Hilltown Presbyterian
in the main street of Hilltown on the northern side

This meeting house was built in 1829 using the stones of the old Catholic Church on the Bryansford Road. It cost £500 which was raised by public subscription. The first minister was Rev. Edward Allen from 5 Jun 1827 who was sacked for immorality in 1828. In 1836 it was described as a plain stone building capable of holding 400 people. The average attendance was 300 but the congregation was increasing. The 2nd minister, Rev. Robert Lockart had a salary of £78. He was minister there from June 1829 until 1884 .The building on the left is the church hall. The minister in 1907 was Rev. John McIlroy. a Social Meering held at the church Mar 1907

Records from 1845; graveyard attached

References;HCPCI p159; V3 p 4 OSM; GIPR: GIC; GIPR; ORHB p 25; RR StJ p12RR St J p12; TC p18,34; CP 29/1/2014; CP 29/1/2014


Clonduff Presbyterian Church
about 5kms from Rathfriland on the Bannfield Road accessed via Ballynagappoge Road, heading towards Castlewellan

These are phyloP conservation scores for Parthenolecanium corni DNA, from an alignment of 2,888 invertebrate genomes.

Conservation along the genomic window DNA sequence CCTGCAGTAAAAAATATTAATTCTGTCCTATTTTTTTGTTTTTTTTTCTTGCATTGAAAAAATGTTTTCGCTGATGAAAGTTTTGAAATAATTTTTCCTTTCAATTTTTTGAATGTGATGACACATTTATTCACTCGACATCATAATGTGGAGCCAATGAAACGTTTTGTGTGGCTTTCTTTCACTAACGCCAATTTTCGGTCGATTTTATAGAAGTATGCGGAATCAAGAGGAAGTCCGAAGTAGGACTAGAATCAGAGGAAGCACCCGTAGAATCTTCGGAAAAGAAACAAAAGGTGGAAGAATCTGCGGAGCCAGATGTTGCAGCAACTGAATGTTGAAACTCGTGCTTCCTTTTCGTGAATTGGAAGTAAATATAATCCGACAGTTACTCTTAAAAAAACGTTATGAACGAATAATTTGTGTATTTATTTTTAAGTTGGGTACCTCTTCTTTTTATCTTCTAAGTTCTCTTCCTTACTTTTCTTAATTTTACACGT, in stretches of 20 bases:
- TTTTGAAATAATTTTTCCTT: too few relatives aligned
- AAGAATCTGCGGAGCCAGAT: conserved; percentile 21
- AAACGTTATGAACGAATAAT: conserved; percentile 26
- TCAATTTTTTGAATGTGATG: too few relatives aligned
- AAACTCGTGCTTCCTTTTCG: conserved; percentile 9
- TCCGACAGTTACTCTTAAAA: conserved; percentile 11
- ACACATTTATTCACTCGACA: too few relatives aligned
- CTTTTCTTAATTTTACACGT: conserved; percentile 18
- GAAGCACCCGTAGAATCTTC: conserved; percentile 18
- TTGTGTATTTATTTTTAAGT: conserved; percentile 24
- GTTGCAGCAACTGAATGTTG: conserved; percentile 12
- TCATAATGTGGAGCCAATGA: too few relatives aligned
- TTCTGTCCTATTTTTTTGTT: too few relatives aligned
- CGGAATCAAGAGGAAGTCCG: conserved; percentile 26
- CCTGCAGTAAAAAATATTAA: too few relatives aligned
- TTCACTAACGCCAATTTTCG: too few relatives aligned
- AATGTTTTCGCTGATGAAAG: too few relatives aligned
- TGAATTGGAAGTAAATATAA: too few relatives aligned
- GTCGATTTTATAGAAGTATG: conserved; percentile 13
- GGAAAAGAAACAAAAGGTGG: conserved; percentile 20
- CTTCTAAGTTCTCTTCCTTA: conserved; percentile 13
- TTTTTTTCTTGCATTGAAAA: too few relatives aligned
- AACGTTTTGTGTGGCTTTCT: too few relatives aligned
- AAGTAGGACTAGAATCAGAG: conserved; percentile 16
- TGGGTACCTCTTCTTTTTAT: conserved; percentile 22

A school had been opened at the bottom of Manse Lane and the members met here until this Meeting House was built in 1842 with a subscription of £100 & the site from Marquis of Downshire. The first minister was Rev. Todd then Rev. James Steen in 1842-1881 then Rev. John H. Charleton to 1891. A school was built next door in 1891. Rev William Morrow was minister 1902-1919 then Rev. William Samuel Heron 1912-1926 then Rev. William Templeton Moore 1934- 1937 .

see their site for a photo, history & burial records since 1906

References; RR StJ p12 ; TC p14,34


old Catholi chapel & graveyard

Catholic Churches

The old chapel & graveyard in Ballyaughian townland, on the road to Bryansford

This was the parish church in 16th century but now only the east gable remains as the stone was used to built the Presbyterian Church in Hilltown. It was sometimes called the Eight Mile Church. There is a legend about the building of the church . It says that every evening an ox would push over the construction carried out that day. The priest drove the ox off with a stick then stuck the stick in the ground defying the ox to come back . He never did and the church was finally completed.